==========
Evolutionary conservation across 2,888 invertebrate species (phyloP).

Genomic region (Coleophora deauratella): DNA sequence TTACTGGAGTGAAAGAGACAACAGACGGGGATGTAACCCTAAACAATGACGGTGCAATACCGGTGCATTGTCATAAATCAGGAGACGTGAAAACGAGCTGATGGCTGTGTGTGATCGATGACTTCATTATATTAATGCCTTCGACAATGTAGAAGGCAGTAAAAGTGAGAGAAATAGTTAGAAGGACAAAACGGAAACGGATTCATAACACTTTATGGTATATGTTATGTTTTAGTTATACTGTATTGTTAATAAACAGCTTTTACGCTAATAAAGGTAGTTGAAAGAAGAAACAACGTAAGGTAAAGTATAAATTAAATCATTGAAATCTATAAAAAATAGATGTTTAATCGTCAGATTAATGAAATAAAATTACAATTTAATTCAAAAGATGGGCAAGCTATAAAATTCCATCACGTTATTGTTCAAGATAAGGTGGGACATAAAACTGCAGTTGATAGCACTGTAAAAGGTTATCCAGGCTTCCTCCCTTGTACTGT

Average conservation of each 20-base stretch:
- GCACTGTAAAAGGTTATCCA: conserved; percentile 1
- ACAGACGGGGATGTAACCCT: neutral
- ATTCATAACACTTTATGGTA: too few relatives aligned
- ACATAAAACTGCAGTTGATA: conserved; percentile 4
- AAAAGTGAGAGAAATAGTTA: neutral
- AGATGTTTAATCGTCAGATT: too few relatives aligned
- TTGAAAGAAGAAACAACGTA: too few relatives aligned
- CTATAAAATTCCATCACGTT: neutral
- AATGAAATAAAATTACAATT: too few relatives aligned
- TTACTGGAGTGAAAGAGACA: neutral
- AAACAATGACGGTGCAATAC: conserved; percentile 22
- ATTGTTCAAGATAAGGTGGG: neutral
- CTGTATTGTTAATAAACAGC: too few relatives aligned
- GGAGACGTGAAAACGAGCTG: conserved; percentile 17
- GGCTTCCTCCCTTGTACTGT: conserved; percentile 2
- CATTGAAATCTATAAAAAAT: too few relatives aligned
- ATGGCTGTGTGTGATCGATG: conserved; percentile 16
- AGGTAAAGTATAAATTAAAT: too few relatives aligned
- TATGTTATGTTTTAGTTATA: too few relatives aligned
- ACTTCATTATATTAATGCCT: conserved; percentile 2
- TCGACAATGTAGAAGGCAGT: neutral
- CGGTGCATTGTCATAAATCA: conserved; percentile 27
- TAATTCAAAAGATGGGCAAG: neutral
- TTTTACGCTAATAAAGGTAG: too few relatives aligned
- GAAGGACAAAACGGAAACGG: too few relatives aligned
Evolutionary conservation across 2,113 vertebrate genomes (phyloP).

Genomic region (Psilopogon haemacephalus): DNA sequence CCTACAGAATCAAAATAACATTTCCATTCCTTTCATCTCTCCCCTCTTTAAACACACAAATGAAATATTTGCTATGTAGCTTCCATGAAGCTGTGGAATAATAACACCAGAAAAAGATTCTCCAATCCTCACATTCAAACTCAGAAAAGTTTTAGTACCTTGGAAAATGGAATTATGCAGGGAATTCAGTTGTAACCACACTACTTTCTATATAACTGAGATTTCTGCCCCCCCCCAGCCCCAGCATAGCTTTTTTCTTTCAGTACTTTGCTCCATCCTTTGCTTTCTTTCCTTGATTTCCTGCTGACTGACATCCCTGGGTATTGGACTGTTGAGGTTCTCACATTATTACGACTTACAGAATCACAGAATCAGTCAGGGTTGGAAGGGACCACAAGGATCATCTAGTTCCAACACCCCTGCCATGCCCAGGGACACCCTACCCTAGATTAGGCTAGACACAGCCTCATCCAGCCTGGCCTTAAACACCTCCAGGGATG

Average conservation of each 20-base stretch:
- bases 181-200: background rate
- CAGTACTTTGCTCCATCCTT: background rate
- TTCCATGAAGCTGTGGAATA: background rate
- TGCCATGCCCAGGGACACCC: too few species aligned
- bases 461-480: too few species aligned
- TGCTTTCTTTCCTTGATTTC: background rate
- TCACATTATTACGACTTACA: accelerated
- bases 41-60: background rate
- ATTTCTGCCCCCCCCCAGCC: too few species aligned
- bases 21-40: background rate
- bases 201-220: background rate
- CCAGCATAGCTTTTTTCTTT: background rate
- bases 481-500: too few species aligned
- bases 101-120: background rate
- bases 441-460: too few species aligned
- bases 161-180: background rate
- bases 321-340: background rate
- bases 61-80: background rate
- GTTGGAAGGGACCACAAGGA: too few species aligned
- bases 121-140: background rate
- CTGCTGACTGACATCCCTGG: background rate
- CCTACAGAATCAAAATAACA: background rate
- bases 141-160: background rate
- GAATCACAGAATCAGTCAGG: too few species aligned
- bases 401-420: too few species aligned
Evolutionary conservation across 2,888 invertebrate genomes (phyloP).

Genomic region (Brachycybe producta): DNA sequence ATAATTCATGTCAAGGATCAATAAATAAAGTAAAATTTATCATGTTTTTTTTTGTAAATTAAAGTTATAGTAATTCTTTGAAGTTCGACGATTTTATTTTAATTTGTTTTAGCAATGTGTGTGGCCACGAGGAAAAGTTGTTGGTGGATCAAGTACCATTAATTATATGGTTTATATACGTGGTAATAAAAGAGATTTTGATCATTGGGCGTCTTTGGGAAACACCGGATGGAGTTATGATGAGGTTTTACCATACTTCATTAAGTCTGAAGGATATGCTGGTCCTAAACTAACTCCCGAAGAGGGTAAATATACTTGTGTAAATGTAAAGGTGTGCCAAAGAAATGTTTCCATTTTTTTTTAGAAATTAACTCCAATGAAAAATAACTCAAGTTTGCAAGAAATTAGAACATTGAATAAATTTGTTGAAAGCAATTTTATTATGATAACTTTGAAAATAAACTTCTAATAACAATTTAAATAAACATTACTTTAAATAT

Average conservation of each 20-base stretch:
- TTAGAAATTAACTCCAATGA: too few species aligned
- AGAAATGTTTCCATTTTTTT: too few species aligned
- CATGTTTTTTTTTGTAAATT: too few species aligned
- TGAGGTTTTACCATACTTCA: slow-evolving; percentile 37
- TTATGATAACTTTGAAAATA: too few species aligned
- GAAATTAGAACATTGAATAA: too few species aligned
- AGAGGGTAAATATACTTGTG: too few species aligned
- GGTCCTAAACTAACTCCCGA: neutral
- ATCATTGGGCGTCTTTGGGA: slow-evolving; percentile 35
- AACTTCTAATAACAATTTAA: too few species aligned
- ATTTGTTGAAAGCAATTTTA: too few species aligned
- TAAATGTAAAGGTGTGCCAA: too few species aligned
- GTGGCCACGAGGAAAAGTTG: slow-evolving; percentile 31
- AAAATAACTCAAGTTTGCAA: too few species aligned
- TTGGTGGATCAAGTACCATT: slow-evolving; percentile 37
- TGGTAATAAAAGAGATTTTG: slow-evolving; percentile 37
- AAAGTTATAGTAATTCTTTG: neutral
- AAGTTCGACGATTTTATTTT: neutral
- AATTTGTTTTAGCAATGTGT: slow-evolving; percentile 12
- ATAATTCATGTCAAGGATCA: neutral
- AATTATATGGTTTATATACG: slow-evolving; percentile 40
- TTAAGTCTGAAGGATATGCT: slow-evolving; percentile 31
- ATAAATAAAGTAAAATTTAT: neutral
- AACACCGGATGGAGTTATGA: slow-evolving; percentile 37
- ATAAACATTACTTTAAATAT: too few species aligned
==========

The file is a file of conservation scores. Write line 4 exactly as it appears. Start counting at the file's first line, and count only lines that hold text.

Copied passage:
- GCACTGTAAAAGGTTATCCA: conserved; percentile 1